Im a nurse in Sydney, Australia and would like some opinions on an infection control matter.
I noticed that one of my colleagues has been using a plastic bucket/tub to wash patients leg wounds with. These tubs are being used amongst multiple patients.
The way in which she washes the tub is :
(1) Washes the tub with water and a product called 3M Avagard(TM) Antiseptic Hand and Body Wash with Chlorhexidine Gluconate 2%w/w. She then wipes it dry with a towel.
(2) Wipes the tub with Clinell Universal wipes which contain Benzalkoniumchloride, Didecyl dimethylammonium chloride and Polyhexamethylenebiguanide (PHMB).
The tubs are then allowed to dry and are stacked on top of each other.
From my understanding, as the tubs are in contact with non intact skin, a high level of disinfection is required either thermally or chemically which this cleaning procedure does not meet.
I am highly concerned as I believe there is a high risk of cross contamination. I will be discussing this with the NUM first thing in the morning.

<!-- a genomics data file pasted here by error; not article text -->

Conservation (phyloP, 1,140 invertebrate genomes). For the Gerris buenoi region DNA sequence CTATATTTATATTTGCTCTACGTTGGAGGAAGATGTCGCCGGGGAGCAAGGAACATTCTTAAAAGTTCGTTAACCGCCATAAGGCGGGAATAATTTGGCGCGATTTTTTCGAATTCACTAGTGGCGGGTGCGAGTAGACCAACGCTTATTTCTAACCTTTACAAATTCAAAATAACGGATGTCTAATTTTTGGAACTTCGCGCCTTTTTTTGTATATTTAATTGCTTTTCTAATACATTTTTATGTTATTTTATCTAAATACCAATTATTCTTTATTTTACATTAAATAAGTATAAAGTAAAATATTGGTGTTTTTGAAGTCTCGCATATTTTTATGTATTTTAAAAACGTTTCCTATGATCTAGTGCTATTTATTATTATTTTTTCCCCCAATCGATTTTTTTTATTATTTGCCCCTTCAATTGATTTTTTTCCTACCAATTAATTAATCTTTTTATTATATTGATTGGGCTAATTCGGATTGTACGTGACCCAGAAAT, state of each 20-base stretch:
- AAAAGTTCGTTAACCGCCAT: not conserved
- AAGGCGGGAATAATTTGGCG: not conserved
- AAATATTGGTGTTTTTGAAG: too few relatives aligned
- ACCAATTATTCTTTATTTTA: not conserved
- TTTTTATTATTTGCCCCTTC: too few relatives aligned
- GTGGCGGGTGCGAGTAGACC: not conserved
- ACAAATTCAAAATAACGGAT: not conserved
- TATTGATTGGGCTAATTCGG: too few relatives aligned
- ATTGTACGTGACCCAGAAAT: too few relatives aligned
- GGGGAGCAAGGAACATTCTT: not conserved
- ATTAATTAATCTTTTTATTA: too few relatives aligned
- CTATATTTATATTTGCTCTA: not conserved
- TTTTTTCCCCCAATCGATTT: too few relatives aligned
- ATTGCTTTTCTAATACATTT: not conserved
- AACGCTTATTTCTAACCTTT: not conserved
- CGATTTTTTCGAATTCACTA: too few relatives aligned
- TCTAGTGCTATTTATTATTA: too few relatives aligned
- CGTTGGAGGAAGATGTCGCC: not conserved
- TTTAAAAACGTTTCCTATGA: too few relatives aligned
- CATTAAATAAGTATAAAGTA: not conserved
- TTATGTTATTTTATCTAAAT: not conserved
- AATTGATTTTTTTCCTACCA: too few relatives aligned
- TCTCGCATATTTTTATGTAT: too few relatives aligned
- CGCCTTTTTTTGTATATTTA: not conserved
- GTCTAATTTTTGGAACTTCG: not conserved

Would love to hear everyones opinions on this matter.
Mar 11, '16
And you would be right. There is definitely a risk for cross transmission. Are these tubs expensive? I'm trying to understand the reason they are being reprocessed. In the U.S. we give each patient their own wash tub, toothbrush and basin upon admission. Although, we do allow patients to use BSC's that are, in theory, disinfected between patients. And with C. diff running rampant, this too can be problematic. And in light of these folks having open wounds with the potential for some nasty bugs inside them, I would recommend individual tubs. If cost is a factor, I would than recommend cleaning and then disinfecting with something like bleach or other EPA registered disinfectant allowed in Hospitals. Also, the disinfectant must have a dwell time and you will find that information on the container, as well as the microorganisms it kills. Good eye!